The House finance committee asked the government to extend the deadline for the submission of documentation and data for incomplete applications to the Estia Scheme by 15 days. The current deadline is on June 30 but the Estia deadlines are constantly being pushed back in the hope people that would benefit would show some interest in applying. It seems, however the 30 per cent subsidy of the loan repayment by the state is not considered an attractive enough incentive for people with NPLs on their primary residence.
The figures given to the committee are staggering. Of the total 5,639 applications only 1,204 were completed, at least partially, more than 4,000 contained only the name of the applicant. It gets worse. A little over a half of the partly-completed applications, 673, were forwarded by the banks to the labour ministry, of which 152 were set for approval, 182 rejected, 271 were returned for additional data and 68 found non-viable. When the scheme was first announced the government had said that some 15,000 people would be eligible. How wrong its calculations proved.
The reason for the extension was to give applicants the chance of providing the necessary documentation required, as they were unable to obtain it, because of the lockdown. Now that all government offices were open the loan defaulters would be able to collect the necessary documentation, it was said, in justifying the request for an extension of the deadline.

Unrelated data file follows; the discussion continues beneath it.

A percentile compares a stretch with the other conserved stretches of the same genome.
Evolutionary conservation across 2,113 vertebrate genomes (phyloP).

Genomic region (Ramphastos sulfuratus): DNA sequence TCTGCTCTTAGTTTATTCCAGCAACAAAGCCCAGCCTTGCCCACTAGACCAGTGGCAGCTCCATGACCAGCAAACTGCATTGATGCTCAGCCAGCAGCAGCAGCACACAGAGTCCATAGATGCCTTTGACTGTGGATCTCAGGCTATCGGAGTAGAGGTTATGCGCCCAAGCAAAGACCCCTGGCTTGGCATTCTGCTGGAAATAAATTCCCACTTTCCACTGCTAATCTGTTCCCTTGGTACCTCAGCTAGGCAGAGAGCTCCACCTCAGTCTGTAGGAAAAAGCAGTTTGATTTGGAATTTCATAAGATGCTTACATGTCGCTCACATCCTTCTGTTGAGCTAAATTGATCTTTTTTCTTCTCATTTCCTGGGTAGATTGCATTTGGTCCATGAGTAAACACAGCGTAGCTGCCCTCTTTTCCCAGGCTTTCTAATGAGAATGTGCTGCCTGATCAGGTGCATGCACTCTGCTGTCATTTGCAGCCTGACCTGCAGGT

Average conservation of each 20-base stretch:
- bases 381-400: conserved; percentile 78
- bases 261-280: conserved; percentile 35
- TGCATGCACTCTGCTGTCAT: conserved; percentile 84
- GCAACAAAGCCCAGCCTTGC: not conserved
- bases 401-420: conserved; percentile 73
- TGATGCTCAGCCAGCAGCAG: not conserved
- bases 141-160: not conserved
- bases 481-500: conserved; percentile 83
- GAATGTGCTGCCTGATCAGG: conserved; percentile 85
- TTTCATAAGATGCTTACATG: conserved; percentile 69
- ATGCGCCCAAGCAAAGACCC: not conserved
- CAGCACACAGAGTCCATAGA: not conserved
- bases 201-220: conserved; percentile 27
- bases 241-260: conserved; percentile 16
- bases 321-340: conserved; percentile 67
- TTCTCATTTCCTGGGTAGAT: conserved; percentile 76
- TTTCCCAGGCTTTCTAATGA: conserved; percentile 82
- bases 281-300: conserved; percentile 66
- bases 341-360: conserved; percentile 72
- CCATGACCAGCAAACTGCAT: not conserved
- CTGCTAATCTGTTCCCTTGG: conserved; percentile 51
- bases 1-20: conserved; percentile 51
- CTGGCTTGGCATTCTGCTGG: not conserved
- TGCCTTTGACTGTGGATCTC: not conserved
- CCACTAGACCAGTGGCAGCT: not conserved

The political parties, predictably, attributed the low number of applications to an assortment of unconvincing reasons, the main one being the ineffectiveness of the scheme and the very long time being taken by the banks and the ministry to examine the applications. One deputy said the scheme failed because of the strictness and complexity of the criteria. What did deputies expect? The state would subsidise the repayment of bad debts by the debtor just giving a name and address?
The reality is many people are not repaying their housing loans because they believe they can get away with it and the numbers show this. Only 1,204 applications were submitted, some only partly completed. The submission of 4,400 applications with just a name was simply intended to stop repossession procedures in the courts; any foreclosure cases against applicants to Estia had to be suspended.
When the state is offering defaulters to cover 30 per cent of their loan repayment and they do not seize the opportunity, it can only mean on thing – they do not want to pay anything, either because they cannot afford to or because they believe they can get away with it. Then again, they may be expecting an even more attractive scheme. The committee chairman asked on Monday whether there was another scheme to cover all those whose applications had been rejected as unviable. This is the expectation created.
It could be the reason so few applied. They may be hoping for a better scheme with the taxpayer covering 50 or 60 per cent of their repayments.